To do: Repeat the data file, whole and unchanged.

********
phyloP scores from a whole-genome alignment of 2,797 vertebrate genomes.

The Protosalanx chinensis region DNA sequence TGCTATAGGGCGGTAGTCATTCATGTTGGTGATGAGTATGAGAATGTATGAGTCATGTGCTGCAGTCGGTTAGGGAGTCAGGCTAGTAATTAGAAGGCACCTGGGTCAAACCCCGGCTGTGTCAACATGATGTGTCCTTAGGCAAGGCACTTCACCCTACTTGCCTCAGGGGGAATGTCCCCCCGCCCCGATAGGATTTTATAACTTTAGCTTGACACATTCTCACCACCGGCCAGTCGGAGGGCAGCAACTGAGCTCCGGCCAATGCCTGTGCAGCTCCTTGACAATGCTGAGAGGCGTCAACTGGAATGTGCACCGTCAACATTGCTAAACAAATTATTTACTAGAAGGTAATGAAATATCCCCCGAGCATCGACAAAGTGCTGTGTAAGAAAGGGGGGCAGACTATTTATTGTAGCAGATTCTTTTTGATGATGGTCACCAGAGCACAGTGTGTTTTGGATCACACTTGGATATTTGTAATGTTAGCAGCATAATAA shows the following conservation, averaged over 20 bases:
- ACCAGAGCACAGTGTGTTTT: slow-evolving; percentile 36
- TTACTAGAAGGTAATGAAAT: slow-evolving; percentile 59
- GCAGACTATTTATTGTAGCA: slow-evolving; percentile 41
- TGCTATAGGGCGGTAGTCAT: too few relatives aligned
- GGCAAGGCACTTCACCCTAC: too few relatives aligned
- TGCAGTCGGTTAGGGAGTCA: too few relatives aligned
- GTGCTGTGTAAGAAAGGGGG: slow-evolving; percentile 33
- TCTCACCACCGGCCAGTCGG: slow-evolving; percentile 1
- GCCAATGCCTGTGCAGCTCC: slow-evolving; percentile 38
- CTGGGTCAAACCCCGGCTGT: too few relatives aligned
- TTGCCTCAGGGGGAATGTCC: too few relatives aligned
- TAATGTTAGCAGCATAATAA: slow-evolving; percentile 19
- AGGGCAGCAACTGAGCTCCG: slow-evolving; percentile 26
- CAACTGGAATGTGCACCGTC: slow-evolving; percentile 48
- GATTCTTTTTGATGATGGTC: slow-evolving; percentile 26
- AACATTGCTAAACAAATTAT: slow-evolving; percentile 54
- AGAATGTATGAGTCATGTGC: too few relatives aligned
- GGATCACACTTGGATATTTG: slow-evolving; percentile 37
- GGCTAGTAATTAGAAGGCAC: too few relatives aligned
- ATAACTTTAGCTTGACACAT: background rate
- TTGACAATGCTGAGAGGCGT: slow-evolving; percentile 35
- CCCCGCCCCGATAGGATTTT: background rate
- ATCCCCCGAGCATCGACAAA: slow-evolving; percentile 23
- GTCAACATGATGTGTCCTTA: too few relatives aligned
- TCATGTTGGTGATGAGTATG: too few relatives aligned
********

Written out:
phyloP scores from a whole-genome alignment of 2,797 vertebrate genomes.

The Protosalanx chinensis region DNA sequence TGCTATAGGGCGGTAGTCATTCATGTTGGTGATGAGTATGAGAATGTATGAGTCATGTGCTGCAGTCGGTTAGGGAGTCAGGCTAGTAATTAGAAGGCACCTGGGTCAAACCCCGGCTGTGTCAACATGATGTGTCCTTAGGCAAGGCACTTCACCCTACTTGCCTCAGGGGGAATGTCCCCCCGCCCCGATAGGATTTTATAACTTTAGCTTGACACATTCTCACCACCGGCCAGTCGGAGGGCAGCAACTGAGCTCCGGCCAATGCCTGTGCAGCTCCTTGACAATGCTGAGAGGCGTCAACTGGAATGTGCACCGTCAACATTGCTAAACAAATTATTTACTAGAAGGTAATGAAATATCCCCCGAGCATCGACAAAGTGCTGTGTAAGAAAGGGGGGCAGACTATTTATTGTAGCAGATTCTTTTTGATGATGGTCACCAGAGCACAGTGTGTTTTGGATCACACTTGGATATTTGTAATGTTAGCAGCATAATAA shows the following conservation, averaged over 20 bases:
- ACCAGAGCACAGTGTGTTTT: slow-evolving; percentile 36
- TTACTAGAAGGTAATGAAAT: slow-evolving; percentile 59
- GCAGACTATTTATTGTAGCA: slow-evolving; percentile 41
- TGCTATAGGGCGGTAGTCAT: too few relatives aligned
- GGCAAGGCACTTCACCCTAC: too few relatives aligned
- TGCAGTCGGTTAGGGAGTCA: too few relatives aligned
- GTGCTGTGTAAGAAAGGGGG: slow-evolving; percentile 33
- TCTCACCACCGGCCAGTCGG: slow-evolving; percentile 1
- GCCAATGCCTGTGCAGCTCC: slow-evolving; percentile 38
- CTGGGTCAAACCCCGGCTGT: too few relatives aligned
- TTGCCTCAGGGGGAATGTCC: too few relatives aligned
- TAATGTTAGCAGCATAATAA: slow-evolving; percentile 19
- AGGGCAGCAACTGAGCTCCG: slow-evolving; percentile 26
- CAACTGGAATGTGCACCGTC: slow-evolving; percentile 48
- GATTCTTTTTGATGATGGTC: slow-evolving; percentile 26
- AACATTGCTAAACAAATTAT: slow-evolving; percentile 54
- AGAATGTATGAGTCATGTGC: too few relatives aligned
- GGATCACACTTGGATATTTG: slow-evolving; percentile 37
- GGCTAGTAATTAGAAGGCAC: too few relatives aligned
- ATAACTTTAGCTTGACACAT: background rate
- TTGACAATGCTGAGAGGCGT: slow-evolving; percentile 35
- CCCCGCCCCGATAGGATTTT: background rate
- ATCCCCCGAGCATCGACAAA: slow-evolving; percentile 23
- GTCAACATGATGTGTCCTTA: too few relatives aligned
- TCATGTTGGTGATGAGTATG: too few relatives aligned